This story appeared in Crain’s Detroit. Read the full story here.
Meijer Inc. said Monday that it is expanding COVID-19 vaccinations across Michigan this week, with plans to administer up to 25,000 doses to people age 65 and older by week’s end.
The announcement came more than three weeks after the retailer began immunizations at a limited number of its pharmacies in Wayne County and, later, Berrien, Genesee and Muskegon counties.
Residents can pre-register by texting COVID to 75049, going online at clinic.meijer.com or visiting a Meijer pharmacy.
More than 40 Meijer stores will conduct coronavirus vaccinations — some up to 1,200 per day — amid a push to expand access beyond hospitals and local health departments.
Starting this week in Michigan, Meijer, Rite Aid and Cardinal Health networks that represent smaller, independent pharmacies are getting some of 1 million federal doses being distributed to approximately 6,500 pharmacies throughout the country. Those vaccines are on top of the state’s allocation, which this week totals about 153,000.
The Pfizer and Moderna vaccines are given in two doses, three or four weeks apart.
“We are very proud of the role our stores and pharmacies continue to play in this massive effort to vaccinate people against COVID-19,” Meijer President and CEO Rick Keyes said. “As a pharmacy partner to both the state of Michigan and the federal government, we have been able to receive vaccines and quickly administer doses to thousands of people in our communities, usually within 72 hours.”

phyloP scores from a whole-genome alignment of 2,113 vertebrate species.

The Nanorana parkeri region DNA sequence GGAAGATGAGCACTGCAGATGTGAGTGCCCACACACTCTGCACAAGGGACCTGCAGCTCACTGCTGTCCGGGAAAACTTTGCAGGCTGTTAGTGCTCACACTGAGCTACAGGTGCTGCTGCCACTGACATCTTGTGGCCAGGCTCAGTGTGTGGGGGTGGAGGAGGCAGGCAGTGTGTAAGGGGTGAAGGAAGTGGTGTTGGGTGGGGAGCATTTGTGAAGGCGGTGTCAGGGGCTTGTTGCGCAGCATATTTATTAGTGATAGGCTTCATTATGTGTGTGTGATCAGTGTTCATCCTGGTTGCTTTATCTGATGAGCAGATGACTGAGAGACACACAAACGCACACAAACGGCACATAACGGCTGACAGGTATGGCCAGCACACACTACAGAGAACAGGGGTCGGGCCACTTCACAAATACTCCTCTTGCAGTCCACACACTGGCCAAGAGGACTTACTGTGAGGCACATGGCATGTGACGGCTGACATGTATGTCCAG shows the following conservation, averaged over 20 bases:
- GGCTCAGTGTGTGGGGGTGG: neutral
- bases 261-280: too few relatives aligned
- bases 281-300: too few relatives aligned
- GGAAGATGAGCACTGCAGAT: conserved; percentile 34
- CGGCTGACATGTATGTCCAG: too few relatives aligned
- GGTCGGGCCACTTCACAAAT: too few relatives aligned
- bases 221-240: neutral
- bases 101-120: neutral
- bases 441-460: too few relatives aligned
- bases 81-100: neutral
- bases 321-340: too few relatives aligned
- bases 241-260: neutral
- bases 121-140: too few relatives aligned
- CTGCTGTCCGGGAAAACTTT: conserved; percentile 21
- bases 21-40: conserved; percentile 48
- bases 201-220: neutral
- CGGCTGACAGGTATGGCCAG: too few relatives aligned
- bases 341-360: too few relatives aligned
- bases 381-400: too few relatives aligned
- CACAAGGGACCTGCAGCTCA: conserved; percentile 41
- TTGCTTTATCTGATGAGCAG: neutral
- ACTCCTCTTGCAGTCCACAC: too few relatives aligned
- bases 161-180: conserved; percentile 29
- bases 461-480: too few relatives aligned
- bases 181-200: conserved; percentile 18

Rite Aid is expected to provide details about Michigan vaccinations later this week.
“The increase in available doses in our communities is welcome news, but we anticipate demand will continue to outpace supply for the foreseeable future,” spokesman Chris Savarese said. “As supply becomes more available, Rite Aid will increase the number of stores offering vaccines.”
Meijer said it has administered more than 20,000 doses since Jan. 15, primarily to seniors. The Grand Rapids area-based retailer said it is able to vaccinate more people this week in part due to partnerships with several counties and cities.
In Michigan, people age 65 or older, health care workers and some other essential workers such as teachers are eligible to get the vaccine, primarily through hospitals and county health departments. The state wants 70 percent of people ages 16 and up vaccinated by year’s end, but it has said the process could speed up if more doses become available. Pharmacy chains CVS and Walgreens are vaccinating residents and staff at nursing homes and other long-term care facilities.
As of Monday, nearly 1.3 million doses had been administered in Michigan since immunizations began in December, including about 342,000 second doses. The state’s per-capita vaccination rate was 22th-highest among the 50 states — middle of the pack, according to the Centers for Disease Control and Prevention.